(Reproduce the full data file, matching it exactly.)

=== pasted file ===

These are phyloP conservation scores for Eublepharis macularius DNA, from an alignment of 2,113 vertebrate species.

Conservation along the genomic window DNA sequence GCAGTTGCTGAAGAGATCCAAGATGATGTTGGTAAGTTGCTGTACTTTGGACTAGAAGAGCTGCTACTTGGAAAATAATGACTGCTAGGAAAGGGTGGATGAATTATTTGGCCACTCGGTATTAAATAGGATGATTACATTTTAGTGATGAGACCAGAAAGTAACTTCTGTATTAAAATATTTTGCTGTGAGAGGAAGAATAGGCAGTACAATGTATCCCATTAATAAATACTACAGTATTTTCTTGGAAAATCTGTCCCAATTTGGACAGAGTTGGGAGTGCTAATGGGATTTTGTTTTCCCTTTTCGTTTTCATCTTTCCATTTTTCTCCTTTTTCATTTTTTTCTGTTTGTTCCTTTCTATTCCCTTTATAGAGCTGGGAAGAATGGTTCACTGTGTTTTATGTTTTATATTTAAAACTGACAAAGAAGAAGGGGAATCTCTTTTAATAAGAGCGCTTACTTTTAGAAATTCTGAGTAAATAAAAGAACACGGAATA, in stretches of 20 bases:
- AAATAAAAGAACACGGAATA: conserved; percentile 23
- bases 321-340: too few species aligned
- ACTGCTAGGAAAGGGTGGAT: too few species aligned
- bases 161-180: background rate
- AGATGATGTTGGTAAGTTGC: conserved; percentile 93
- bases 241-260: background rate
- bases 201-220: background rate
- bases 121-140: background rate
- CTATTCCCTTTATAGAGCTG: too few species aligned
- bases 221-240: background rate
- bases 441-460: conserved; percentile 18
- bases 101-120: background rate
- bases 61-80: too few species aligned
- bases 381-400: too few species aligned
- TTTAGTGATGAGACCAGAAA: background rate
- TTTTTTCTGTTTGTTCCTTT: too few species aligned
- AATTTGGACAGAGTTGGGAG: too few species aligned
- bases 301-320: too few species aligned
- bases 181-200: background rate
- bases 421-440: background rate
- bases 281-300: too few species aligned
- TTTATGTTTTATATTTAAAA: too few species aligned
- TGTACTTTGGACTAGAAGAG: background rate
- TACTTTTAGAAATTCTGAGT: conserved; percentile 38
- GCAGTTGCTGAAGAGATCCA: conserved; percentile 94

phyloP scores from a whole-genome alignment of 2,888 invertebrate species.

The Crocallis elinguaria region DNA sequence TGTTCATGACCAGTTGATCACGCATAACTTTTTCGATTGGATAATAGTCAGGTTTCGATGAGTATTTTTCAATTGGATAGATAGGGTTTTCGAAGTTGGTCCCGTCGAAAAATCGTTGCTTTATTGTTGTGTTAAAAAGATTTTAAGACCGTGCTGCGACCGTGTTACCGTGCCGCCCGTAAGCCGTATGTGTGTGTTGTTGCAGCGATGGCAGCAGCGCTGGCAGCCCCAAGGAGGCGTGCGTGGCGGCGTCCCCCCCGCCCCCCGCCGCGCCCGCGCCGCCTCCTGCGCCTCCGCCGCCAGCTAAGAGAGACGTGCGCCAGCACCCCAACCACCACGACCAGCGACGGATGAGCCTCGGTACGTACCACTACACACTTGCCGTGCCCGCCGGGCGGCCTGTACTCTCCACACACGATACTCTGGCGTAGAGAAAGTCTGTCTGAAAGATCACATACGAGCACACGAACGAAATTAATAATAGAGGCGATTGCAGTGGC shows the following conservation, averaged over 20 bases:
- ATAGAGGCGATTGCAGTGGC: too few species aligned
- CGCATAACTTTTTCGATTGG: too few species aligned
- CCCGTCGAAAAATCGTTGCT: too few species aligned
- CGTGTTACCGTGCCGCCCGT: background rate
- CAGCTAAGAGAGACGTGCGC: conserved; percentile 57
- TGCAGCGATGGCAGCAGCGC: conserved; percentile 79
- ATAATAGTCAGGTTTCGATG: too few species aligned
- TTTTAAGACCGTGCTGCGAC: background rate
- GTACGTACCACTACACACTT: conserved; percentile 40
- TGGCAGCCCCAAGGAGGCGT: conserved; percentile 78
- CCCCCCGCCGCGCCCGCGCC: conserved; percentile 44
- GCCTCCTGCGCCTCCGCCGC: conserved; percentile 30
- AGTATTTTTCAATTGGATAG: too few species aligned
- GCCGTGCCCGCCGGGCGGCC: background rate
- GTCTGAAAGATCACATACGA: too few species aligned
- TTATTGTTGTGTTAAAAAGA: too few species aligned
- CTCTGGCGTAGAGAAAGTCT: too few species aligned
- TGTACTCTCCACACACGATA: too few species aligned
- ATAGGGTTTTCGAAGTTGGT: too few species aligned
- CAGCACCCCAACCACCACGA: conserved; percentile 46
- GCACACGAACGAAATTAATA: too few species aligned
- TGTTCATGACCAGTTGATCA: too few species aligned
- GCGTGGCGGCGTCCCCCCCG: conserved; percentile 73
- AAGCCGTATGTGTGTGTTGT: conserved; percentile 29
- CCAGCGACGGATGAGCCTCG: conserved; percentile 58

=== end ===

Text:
These are phyloP conservation scores for Eublepharis macularius DNA, from an alignment of 2,113 vertebrate species.

Conservation along the genomic window DNA sequence GCAGTTGCTGAAGAGATCCAAGATGATGTTGGTAAGTTGCTGTACTTTGGACTAGAAGAGCTGCTACTTGGAAAATAATGACTGCTAGGAAAGGGTGGATGAATTATTTGGCCACTCGGTATTAAATAGGATGATTACATTTTAGTGATGAGACCAGAAAGTAACTTCTGTATTAAAATATTTTGCTGTGAGAGGAAGAATAGGCAGTACAATGTATCCCATTAATAAATACTACAGTATTTTCTTGGAAAATCTGTCCCAATTTGGACAGAGTTGGGAGTGCTAATGGGATTTTGTTTTCCCTTTTCGTTTTCATCTTTCCATTTTTCTCCTTTTTCATTTTTTTCTGTTTGTTCCTTTCTATTCCCTTTATAGAGCTGGGAAGAATGGTTCACTGTGTTTTATGTTTTATATTTAAAACTGACAAAGAAGAAGGGGAATCTCTTTTAATAAGAGCGCTTACTTTTAGAAATTCTGAGTAAATAAAAGAACACGGAATA, in stretches of 20 bases:
- AAATAAAAGAACACGGAATA: conserved; percentile 23
- bases 321-340: too few species aligned
- ACTGCTAGGAAAGGGTGGAT: too few species aligned
- bases 161-180: background rate
- AGATGATGTTGGTAAGTTGC: conserved; percentile 93
- bases 241-260: background rate
- bases 201-220: background rate
- bases 121-140: background rate
- CTATTCCCTTTATAGAGCTG: too few species aligned
- bases 221-240: background rate
- bases 441-460: conserved; percentile 18
- bases 101-120: background rate
- bases 61-80: too few species aligned
- bases 381-400: too few species aligned
- TTTAGTGATGAGACCAGAAA: background rate
- TTTTTTCTGTTTGTTCCTTT: too few species aligned
- AATTTGGACAGAGTTGGGAG: too few species aligned
- bases 301-320: too few species aligned
- bases 181-200: background rate
- bases 421-440: background rate
- bases 281-300: too few species aligned
- TTTATGTTTTATATTTAAAA: too few species aligned
- TGTACTTTGGACTAGAAGAG: background rate
- TACTTTTAGAAATTCTGAGT: conserved; percentile 38
- GCAGTTGCTGAAGAGATCCA: conserved; percentile 94

phyloP scores from a whole-genome alignment of 2,888 invertebrate species.

The Crocallis elinguaria region DNA sequence TGTTCATGACCAGTTGATCACGCATAACTTTTTCGATTGGATAATAGTCAGGTTTCGATGAGTATTTTTCAATTGGATAGATAGGGTTTTCGAAGTTGGTCCCGTCGAAAAATCGTTGCTTTATTGTTGTGTTAAAAAGATTTTAAGACCGTGCTGCGACCGTGTTACCGTGCCGCCCGTAAGCCGTATGTGTGTGTTGTTGCAGCGATGGCAGCAGCGCTGGCAGCCCCAAGGAGGCGTGCGTGGCGGCGTCCCCCCCGCCCCCCGCCGCGCCCGCGCCGCCTCCTGCGCCTCCGCCGCCAGCTAAGAGAGACGTGCGCCAGCACCCCAACCACCACGACCAGCGACGGATGAGCCTCGGTACGTACCACTACACACTTGCCGTGCCCGCCGGGCGGCCTGTACTCTCCACACACGATACTCTGGCGTAGAGAAAGTCTGTCTGAAAGATCACATACGAGCACACGAACGAAATTAATAATAGAGGCGATTGCAGTGGC shows the following conservation, averaged over 20 bases:
- ATAGAGGCGATTGCAGTGGC: too few species aligned
- CGCATAACTTTTTCGATTGG: too few species aligned
- CCCGTCGAAAAATCGTTGCT: too few species aligned
- CGTGTTACCGTGCCGCCCGT: background rate
- CAGCTAAGAGAGACGTGCGC: conserved; percentile 57
- TGCAGCGATGGCAGCAGCGC: conserved; percentile 79
- ATAATAGTCAGGTTTCGATG: too few species aligned
- TTTTAAGACCGTGCTGCGAC: background rate
- GTACGTACCACTACACACTT: conserved; percentile 40
- TGGCAGCCCCAAGGAGGCGT: conserved; percentile 78
- CCCCCCGCCGCGCCCGCGCC: conserved; percentile 44
- GCCTCCTGCGCCTCCGCCGC: conserved; percentile 30
- AGTATTTTTCAATTGGATAG: too few species aligned
- GCCGTGCCCGCCGGGCGGCC: background rate
- GTCTGAAAGATCACATACGA: too few species aligned
- TTATTGTTGTGTTAAAAAGA: too few species aligned
- CTCTGGCGTAGAGAAAGTCT: too few species aligned
- TGTACTCTCCACACACGATA: too few species aligned
- ATAGGGTTTTCGAAGTTGGT: too few species aligned
- CAGCACCCCAACCACCACGA: conserved; percentile 46
- GCACACGAACGAAATTAATA: too few species aligned
- TGTTCATGACCAGTTGATCA: too few species aligned
- GCGTGGCGGCGTCCCCCCCG: conserved; percentile 73
- AAGCCGTATGTGTGTGTTGT: conserved; percentile 29
- CCAGCGACGGATGAGCCTCG: conserved; percentile 58